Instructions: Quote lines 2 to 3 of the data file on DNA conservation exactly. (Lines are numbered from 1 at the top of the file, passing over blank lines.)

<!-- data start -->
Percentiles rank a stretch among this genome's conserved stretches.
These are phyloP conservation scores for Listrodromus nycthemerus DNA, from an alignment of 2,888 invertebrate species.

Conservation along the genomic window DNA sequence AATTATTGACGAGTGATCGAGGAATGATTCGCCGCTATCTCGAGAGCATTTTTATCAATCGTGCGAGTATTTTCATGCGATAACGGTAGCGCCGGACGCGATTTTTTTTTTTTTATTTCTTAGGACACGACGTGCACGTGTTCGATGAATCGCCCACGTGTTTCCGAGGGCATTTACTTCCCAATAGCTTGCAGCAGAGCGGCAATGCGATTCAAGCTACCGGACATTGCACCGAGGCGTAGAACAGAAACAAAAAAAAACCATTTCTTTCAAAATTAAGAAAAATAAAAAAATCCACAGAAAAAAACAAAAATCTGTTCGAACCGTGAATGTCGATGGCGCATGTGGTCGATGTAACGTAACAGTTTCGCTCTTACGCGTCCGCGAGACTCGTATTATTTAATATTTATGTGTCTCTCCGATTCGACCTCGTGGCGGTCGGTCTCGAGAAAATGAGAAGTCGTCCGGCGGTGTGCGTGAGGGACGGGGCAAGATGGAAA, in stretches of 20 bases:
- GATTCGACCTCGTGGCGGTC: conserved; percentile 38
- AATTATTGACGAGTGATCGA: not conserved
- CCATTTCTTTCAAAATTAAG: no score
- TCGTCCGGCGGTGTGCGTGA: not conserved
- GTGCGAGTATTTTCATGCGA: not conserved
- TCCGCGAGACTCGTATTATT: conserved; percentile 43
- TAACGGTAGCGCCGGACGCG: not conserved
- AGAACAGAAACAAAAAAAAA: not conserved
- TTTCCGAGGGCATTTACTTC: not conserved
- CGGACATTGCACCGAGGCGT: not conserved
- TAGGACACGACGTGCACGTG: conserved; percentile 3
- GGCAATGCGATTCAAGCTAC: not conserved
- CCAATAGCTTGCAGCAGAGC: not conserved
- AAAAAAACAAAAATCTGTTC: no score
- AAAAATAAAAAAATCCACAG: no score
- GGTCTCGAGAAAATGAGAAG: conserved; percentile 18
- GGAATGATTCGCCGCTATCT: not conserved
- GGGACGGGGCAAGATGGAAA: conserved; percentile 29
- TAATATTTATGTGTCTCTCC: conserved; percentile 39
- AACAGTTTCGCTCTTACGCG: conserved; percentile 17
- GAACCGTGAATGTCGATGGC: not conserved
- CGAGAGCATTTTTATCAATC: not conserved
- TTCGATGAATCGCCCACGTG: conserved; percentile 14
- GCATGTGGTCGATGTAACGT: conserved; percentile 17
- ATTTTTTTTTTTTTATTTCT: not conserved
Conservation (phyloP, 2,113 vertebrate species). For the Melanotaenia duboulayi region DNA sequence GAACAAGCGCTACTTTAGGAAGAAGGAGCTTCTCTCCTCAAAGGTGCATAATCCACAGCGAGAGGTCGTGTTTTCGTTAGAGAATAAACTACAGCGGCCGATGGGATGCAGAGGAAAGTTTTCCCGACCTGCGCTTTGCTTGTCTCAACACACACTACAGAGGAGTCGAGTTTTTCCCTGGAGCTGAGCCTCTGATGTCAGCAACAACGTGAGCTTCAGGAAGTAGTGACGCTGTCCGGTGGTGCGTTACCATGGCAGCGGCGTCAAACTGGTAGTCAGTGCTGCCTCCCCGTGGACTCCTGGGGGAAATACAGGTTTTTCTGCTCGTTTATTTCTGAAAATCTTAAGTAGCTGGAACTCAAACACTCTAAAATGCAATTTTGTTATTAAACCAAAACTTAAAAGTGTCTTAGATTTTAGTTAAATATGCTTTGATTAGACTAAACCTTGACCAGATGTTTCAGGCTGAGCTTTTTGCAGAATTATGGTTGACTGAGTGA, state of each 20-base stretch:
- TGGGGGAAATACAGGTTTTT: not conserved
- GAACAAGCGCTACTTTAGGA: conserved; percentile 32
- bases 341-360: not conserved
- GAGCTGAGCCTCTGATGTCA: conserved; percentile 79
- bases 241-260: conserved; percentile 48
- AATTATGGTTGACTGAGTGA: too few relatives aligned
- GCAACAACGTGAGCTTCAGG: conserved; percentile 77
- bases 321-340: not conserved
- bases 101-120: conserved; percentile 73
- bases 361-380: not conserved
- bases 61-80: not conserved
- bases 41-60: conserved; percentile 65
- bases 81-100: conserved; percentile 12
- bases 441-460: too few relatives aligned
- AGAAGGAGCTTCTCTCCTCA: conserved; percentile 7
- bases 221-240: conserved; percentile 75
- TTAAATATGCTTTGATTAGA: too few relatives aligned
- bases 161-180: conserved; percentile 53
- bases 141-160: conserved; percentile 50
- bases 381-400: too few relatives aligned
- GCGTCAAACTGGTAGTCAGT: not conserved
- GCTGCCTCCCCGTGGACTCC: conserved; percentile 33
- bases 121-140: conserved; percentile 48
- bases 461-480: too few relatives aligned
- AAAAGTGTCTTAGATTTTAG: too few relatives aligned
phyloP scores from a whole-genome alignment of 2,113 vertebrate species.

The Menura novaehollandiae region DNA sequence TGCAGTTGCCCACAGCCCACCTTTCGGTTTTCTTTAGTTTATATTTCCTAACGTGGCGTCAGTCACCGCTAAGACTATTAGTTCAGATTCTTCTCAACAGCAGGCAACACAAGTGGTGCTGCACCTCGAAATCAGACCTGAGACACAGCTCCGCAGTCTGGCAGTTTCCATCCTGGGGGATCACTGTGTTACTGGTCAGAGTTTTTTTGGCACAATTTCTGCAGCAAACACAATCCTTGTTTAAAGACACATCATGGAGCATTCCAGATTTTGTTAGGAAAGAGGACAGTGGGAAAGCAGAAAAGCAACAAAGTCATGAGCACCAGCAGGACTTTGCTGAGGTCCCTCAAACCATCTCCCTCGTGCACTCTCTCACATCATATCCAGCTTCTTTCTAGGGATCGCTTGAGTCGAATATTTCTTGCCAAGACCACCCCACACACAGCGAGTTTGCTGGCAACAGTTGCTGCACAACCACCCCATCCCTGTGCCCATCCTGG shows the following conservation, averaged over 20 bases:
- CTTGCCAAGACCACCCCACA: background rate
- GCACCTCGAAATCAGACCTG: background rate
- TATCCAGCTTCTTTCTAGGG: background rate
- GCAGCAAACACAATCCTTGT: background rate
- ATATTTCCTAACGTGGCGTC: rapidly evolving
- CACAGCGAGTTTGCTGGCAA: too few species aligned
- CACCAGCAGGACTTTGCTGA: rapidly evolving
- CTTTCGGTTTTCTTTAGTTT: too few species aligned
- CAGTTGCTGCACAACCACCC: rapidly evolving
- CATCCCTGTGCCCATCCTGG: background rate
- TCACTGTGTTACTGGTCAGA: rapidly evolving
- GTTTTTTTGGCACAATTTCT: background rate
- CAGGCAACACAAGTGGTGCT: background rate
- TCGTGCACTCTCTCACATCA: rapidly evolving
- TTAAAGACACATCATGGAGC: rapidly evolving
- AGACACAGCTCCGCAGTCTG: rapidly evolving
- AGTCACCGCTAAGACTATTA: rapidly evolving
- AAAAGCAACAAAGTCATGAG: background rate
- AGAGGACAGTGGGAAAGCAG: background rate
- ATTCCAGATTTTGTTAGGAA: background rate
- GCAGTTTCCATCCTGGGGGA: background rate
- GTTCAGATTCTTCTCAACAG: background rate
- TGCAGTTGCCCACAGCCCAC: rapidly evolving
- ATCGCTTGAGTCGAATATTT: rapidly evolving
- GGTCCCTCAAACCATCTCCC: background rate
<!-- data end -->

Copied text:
These are phyloP conservation scores for Listrodromus nycthemerus DNA, from an alignment of 2,888 invertebrate species.

Conservation along the genomic window DNA sequence AATTATTGACGAGTGATCGAGGAATGATTCGCCGCTATCTCGAGAGCATTTTTATCAATCGTGCGAGTATTTTCATGCGATAACGGTAGCGCCGGACGCGATTTTTTTTTTTTTATTTCTTAGGACACGACGTGCACGTGTTCGATGAATCGCCCACGTGTTTCCGAGGGCATTTACTTCCCAATAGCTTGCAGCAGAGCGGCAATGCGATTCAAGCTACCGGACATTGCACCGAGGCGTAGAACAGAAACAAAAAAAAACCATTTCTTTCAAAATTAAGAAAAATAAAAAAATCCACAGAAAAAAACAAAAATCTGTTCGAACCGTGAATGTCGATGGCGCATGTGGTCGATGTAACGTAACAGTTTCGCTCTTACGCGTCCGCGAGACTCGTATTATTTAATATTTATGTGTCTCTCCGATTCGACCTCGTGGCGGTCGGTCTCGAGAAAATGAGAAGTCGTCCGGCGGTGTGCGTGAGGGACGGGGCAAGATGGAAA, in stretches of 20 bases: